Let me make that clearer still. If the county director thinks that someone is even possibly at risk of abuse or neglect, they can petition for a court order to remove them from the situation, regardless of whether that person consents or not. For a minimum of six months.
I wasn’t there, so I can’t say definitively whether Sharisa consented to such ‘protective services’ or not – or even if she was ever asked! I cannot imagine, from the current facts, that Sharisa consented. But, anyway, as it’s written, this provision is really offensive. Colorado’s definition of an “at-risk” adult is not worded in a way where one must assume that everyone who falls under its purview is mentally or developmentally disabled to the point where their consent is irrelevant. (NB: I would never ordinarily state that ignoring anyone’s consent is okay, and I am certainly not insinuating that it was okay to ignore Sharisa’s. But sometimes, if taken as one factor as part of a whole, consent might have to go by the wayside. Stockholm Syndrome is a thing.)
Another part of this law that made me so angry I had to will myself not to throw things in public. One of the other provisions in this part states, in its entirety: “Any protective services provided pursuant to this section shall include only those services constituting the least restrictive intervention.”
Does pulling a communicative adult from their home and family really constitute the ‘least’ goddamn ‘restrictive intervention’?
To sum up: Sharisa was removed from her father’s custody, and placed under county guardianship, because someone notified the relevant authorities, as they were required to do by law, that they suspected abuse. The wording used indicates that the county felt that there had been some irregularity on the part of Mr. Kochmeister – I have no way of knowing whether that is accurate or not, so I won’t comment further on that. However, because this is an abuse case, Sharisa’s guardianship will last at least six months – so, until September 30 at the latest – and if further evidence is found (or inferred, or pulled out of someone’s posterior crevice), it may become permanent. There will be a hearing, though I have no idea when, as I’m not privy to that information.
(2) I really, genuinely am at a loss to find a reason for the treatment of Sharisa aside from extreme indifference and negligence. I cannot arrive at any other conclusion, given the facts currently in my possession, besides the fact that Sharisa’s civil rights were egregiously violated, and continue to be. There is no legal justification that I can find or fathom.
Everything I have ever read about Sharisa says that she types to communicate, almost exclusively when her father and/or sister are present. I am told she has a keyboard with her, but I do not know if that’s the case. Either way, the attitude of Jefferson County Human Services is absolutely incomprehensible. If they suspected abuse, that’s one thing. Under current Colorado law, they are required to investigate. What they are not required to do is to place her in a home with elderly people, who have totally different care needs, and refuse her access to the people she feels safe communicating with. If her father is considered a risk, what about her sister? What about a professional or one of Sharisa’s colleagues from one of the numerous boards she is affiliated with? The Americans with Disabilities Act requires that Title II entities (of which state and local governments are two) “communicate effectively with people who have communication disabilities.” Removing access to her communication device and denying the company of anyone she might feel comfortable communicating with is hardly “communicating effectively.” Nor, as I mentioned earlier, is it the “least restrictive alternative.”I find it thoroughly disquieting – both as an autistic person, and as an attorney – that from all I have looked over, and all the law I have examined, I see no provision specifically laying out the consent rights of “at-risk adults.” The definition as used in Colorado law does not address an “at-risk” adult’s ability to consent. It seems to be implied – and certainly acted upon by Jefferson County Human Services – that if an adult is “at risk”, they lack the ability to consent, which is emphatically not the case. This is an oversight so dangerous that if I were in a position to move for it, I would recommend this entire law be rewritten. Perhaps this is something that ASAN Colorado, or another disability rights organization, could get behind?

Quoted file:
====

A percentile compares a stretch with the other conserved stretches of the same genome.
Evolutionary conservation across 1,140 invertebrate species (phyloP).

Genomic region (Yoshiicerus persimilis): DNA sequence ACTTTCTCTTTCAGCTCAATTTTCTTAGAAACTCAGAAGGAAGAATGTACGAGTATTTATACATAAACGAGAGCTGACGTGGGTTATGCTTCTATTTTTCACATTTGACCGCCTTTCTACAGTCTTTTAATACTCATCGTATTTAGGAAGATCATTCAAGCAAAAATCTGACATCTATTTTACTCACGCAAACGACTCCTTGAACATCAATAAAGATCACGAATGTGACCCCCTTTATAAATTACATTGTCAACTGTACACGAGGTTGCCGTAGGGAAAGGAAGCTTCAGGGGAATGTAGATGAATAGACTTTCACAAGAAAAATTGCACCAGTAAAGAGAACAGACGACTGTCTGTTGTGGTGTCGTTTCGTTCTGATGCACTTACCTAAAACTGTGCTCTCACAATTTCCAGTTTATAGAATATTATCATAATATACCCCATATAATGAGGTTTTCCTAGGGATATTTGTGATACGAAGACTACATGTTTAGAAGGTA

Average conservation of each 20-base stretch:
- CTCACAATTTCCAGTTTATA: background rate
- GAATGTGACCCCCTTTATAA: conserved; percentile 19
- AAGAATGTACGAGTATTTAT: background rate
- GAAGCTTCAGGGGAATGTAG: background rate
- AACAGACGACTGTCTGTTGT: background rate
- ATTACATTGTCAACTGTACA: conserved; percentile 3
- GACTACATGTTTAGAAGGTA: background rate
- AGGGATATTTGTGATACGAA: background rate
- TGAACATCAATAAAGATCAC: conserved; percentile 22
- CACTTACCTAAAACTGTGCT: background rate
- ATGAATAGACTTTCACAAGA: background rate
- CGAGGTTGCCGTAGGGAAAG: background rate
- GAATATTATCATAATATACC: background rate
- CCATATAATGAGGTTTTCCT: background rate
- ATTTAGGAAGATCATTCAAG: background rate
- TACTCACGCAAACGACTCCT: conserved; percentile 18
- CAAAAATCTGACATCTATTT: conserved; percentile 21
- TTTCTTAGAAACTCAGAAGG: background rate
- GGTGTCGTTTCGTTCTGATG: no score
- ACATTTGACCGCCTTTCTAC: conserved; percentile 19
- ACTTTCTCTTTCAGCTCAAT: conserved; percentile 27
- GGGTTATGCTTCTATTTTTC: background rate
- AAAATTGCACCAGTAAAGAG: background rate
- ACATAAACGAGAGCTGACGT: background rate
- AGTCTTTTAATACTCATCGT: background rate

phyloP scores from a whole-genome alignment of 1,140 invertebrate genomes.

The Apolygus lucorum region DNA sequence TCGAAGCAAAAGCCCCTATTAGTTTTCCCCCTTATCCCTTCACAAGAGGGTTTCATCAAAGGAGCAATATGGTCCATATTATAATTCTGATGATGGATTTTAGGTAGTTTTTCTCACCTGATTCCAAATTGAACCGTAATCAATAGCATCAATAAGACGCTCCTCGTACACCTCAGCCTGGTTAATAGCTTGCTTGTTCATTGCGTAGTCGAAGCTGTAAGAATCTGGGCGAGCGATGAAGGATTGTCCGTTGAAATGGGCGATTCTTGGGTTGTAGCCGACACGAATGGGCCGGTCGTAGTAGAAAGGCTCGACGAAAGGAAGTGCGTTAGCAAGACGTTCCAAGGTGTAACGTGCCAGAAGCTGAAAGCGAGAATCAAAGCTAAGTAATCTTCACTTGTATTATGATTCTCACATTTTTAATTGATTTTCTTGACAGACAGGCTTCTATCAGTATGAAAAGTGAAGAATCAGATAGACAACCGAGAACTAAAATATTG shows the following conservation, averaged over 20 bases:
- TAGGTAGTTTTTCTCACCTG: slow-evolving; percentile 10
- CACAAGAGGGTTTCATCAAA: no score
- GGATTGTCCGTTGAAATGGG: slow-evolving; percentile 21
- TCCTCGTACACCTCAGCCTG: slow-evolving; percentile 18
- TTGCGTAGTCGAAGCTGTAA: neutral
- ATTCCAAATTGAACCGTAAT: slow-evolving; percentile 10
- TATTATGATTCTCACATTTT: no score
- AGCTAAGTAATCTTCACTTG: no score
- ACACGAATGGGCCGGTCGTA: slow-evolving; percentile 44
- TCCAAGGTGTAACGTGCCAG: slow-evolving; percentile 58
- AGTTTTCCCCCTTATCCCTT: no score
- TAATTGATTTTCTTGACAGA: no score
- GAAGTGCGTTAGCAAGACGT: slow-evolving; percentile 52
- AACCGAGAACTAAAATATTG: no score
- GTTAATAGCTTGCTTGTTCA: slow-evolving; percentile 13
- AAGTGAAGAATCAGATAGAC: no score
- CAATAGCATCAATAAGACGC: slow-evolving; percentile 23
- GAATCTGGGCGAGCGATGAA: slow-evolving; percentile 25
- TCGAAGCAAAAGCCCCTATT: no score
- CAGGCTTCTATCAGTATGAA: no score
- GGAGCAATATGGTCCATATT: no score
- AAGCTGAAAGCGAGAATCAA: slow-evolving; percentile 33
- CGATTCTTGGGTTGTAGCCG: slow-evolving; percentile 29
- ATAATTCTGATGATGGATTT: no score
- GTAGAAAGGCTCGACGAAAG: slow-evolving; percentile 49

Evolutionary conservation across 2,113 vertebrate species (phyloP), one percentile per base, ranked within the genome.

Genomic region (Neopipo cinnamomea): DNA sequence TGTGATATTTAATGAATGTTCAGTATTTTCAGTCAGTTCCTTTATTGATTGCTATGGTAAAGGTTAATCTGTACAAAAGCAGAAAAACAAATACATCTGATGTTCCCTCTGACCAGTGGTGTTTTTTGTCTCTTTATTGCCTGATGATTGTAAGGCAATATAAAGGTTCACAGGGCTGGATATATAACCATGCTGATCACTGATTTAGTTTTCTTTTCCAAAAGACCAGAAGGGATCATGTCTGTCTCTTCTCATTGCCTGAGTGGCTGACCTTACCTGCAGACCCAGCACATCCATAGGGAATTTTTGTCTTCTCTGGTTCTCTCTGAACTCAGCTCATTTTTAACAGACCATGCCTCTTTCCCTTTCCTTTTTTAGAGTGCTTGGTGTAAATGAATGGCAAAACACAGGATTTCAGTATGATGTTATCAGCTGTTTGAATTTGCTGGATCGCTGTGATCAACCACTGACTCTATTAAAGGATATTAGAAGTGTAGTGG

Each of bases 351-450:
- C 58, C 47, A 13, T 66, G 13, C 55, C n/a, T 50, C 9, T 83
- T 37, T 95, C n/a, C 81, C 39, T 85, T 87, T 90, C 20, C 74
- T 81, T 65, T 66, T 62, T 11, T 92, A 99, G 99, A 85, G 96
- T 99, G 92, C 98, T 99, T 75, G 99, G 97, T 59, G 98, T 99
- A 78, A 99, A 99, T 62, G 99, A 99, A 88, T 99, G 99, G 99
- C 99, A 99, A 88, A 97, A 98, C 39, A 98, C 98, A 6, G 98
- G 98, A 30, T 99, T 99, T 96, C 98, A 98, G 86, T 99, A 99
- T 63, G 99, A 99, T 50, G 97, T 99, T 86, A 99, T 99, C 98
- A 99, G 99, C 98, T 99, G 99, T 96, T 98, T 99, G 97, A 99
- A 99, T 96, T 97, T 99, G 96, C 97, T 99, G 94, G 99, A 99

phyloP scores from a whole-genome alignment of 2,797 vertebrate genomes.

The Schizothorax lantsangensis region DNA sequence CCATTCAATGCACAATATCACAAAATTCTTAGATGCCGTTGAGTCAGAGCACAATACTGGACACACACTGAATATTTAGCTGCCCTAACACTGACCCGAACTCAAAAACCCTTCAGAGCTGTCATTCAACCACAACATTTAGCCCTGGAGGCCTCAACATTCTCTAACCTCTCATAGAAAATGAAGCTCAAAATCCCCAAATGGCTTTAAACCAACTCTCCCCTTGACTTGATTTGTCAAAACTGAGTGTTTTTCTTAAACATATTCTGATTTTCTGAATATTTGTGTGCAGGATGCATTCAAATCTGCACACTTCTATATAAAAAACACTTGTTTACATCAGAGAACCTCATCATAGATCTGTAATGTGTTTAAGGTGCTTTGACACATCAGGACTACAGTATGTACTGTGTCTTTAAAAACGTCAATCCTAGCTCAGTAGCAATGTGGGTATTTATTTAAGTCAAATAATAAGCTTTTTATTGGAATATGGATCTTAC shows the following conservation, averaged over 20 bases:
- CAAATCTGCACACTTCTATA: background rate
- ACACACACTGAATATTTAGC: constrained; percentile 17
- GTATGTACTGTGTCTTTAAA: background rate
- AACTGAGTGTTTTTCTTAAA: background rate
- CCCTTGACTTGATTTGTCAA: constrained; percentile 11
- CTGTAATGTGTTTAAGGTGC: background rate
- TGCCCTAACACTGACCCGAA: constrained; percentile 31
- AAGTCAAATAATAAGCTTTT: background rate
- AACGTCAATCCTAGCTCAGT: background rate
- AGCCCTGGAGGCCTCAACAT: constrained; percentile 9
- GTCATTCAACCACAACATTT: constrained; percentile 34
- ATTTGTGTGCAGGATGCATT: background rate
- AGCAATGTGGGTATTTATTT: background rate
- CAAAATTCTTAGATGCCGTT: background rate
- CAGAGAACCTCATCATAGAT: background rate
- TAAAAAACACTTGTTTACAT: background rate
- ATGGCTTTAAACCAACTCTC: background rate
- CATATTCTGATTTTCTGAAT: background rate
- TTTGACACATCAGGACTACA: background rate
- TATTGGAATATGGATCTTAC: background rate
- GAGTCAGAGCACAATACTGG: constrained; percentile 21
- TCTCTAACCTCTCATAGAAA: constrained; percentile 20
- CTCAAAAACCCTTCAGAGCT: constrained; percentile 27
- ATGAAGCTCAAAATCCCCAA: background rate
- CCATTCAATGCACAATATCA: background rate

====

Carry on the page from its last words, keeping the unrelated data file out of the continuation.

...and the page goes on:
To sum up: The Americans with Disabilities Act is explicit and clear about the fact that state and local governments are required to communicate effectively with those who have communication disabilities. It states that covered accommodations include both aids (like a keyboard) and services (such as interpretation) – the ADA actually states that an entity cannot require a person to bring in someone to interpret for them. Also, Colorado law has a glaring lack of provisions designed to solidify an ‘at risk’ adult’s ability to consent, which is disquieting in the extreme. This is such an egregious oversight that it may require legislative remedy.
(3) That question deserves its own post. Part 2 will be up in a day or two. For now, suffice it to say, something is definitely rotten in the state of Colorado.